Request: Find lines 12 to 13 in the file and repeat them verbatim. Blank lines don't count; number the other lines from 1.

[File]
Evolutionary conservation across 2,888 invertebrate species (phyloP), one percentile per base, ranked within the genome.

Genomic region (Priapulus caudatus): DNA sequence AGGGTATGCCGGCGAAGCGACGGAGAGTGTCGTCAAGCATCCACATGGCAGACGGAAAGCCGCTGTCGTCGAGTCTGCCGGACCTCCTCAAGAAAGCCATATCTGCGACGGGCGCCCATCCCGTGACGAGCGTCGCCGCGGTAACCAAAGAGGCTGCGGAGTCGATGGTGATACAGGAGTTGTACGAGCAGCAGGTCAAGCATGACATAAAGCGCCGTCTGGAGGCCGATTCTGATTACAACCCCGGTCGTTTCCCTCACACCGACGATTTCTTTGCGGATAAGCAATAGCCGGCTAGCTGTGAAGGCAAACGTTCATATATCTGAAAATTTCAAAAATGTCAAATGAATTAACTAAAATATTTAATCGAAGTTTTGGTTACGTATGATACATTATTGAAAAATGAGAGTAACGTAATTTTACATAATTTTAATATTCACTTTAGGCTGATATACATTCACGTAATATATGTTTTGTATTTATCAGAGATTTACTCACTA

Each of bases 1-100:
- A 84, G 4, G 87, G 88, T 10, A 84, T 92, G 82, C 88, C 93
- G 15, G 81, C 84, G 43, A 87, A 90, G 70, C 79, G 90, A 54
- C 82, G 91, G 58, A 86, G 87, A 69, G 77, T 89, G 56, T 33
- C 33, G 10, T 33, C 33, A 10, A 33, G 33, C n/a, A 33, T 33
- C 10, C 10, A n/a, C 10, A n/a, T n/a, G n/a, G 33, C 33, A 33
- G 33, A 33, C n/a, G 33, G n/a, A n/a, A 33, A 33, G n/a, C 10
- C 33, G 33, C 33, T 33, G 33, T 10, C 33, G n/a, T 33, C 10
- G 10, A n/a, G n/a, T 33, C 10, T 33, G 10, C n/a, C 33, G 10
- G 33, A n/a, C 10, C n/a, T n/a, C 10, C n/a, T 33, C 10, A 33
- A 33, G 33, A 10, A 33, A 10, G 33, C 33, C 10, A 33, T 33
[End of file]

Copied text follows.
- G 33, A n/a, C 10, C n/a, T n/a, C 10, C n/a, T 33, C 10, A 33
- A 33, G 33, A 10, A 33, A 10, G 33, C 33, C 10, A 33, T 33